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Black, Cone weigh in on Mercado's traveling non-call in Game 5

MANILA, Philippines – A controversial non-call marred Game 5 of the 2016 PBA Governors' Cup Finals, which saw Barangay Ginebra surge past the Meralco Bolts, 92-81, and take a 3-2 series lead on Sunday, October 16.

Gin Kings guard Sol Mercado committed what appeared to be a traveling violation in the final minute of what became a tight contest. But no call was made by the referees and it resulted in the dagger 3-pointer by rookie Scottie Thompson.

Head coaches Tim Cone and Norman Black weighed in on the non-call with Cone saying it was part of the game.

We don't have anything to apologize for. I've had so many bad calls and in the last two conferences we got knocked out by what we considered bad calls,” Cone told the press. “We have nothing to apologize for. This is part of the game, it happens.

Meanwhile, Black shared how one referee specifically insisted it was not a travel.

I thought it was an obvious travel until the referee came over to me and told me it wasn't a travel,” Black explained. “It's exactly what he said to me, ‘it's not a travel.’ And I just went ballistic because I don't understand how two people can see the same play and see it totally different.

Mercado brought the ball up the court with the Gin Kings up by only 87-81 with a minute to go and ended up taking 4 steps without dribbling the ball as he came to a stop. It takes only 3 steps to be called for a travel.

The Bolts on the floor, including Jimmy Alapag who defended Mercado in that play, immediately all motioned for a traveling violation but the whistle did not blow.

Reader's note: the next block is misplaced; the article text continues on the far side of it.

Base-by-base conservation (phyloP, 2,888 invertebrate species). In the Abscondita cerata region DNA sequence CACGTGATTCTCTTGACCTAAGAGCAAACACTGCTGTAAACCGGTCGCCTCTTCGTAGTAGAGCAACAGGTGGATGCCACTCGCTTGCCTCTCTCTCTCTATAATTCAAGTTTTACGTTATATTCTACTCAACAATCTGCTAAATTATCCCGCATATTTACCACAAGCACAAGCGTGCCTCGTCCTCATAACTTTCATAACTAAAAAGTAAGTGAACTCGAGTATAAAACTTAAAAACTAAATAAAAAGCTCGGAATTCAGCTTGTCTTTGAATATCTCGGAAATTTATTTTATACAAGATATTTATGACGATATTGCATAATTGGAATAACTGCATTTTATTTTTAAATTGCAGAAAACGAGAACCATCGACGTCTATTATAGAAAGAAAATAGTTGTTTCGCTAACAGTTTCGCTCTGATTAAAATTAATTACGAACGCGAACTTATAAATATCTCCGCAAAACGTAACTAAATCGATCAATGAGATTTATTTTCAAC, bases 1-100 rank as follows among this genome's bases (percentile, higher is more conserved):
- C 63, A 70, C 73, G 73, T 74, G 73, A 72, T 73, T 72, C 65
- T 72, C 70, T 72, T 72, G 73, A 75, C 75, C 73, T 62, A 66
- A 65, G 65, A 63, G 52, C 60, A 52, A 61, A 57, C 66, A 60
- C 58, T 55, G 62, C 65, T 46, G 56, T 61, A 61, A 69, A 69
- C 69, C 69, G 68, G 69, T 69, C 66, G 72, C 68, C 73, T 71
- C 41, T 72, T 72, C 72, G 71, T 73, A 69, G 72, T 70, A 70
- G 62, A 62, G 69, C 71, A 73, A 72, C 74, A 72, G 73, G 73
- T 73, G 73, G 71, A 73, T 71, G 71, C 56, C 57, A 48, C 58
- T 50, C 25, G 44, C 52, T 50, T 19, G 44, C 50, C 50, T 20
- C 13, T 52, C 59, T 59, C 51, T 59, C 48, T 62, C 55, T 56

It appeared to be a travel to me. But the referees are the police of the game. They get the last say,” said Black, a Grand Slam and 8-time champion coach. “There's not much I can do about it except to review it and make sure it was a travel and if it was to let the PBA office know about it.

Black, who has steered Meralco to its franchise-first finals appearance, was seen livid on the sidelines as the play was replayed on the big screen.

I intend to go watch it again to make sure that what I saw in the big screen was correct and I'll just take it from there after that,” Black said when asked about the team’s next course of action.

Cone, for his part, cited a separate instance in the game where he felt there was also a non-call.

We were up by 6 points at the time (of Mercado's travel). We were still leading. So did it change the game? I thought there was a play earlier where (Allen) Durham got caught on an obvious push on Justin (Brownlee) underneath the basket. Justin would've had the ball and got it back in and he (Durham) pushed him out of the play. I called timeout. That's part of the game.

The two-time Grand Slam and winningest PBA coach explained the nature of getting favorable or unfavorable crucial calls during a game.

He expects he may get the short end of the stick next time around in Game 6 on Wednesday, October 19, as Meralco tries to force a Game 7.

It’s been a fairly good-refereed series. Not a lot of fouls called. We were both trying really hard not to foul and put teams on the line. I think that's the way we both coach. We don't like to foul, we don't like to put people at the line,” said Cone, whose team was 4-of-9 from the free throw line in Game 5. Meralco was 13-of-20.

“But the team that's winning is always going to be happy about the refereeing, and the team that's losing is going to be unhappy about refereeing. That's the nature of refereeing. I'm sure I'm going to be angry on Wednesday. It'll be my turn.–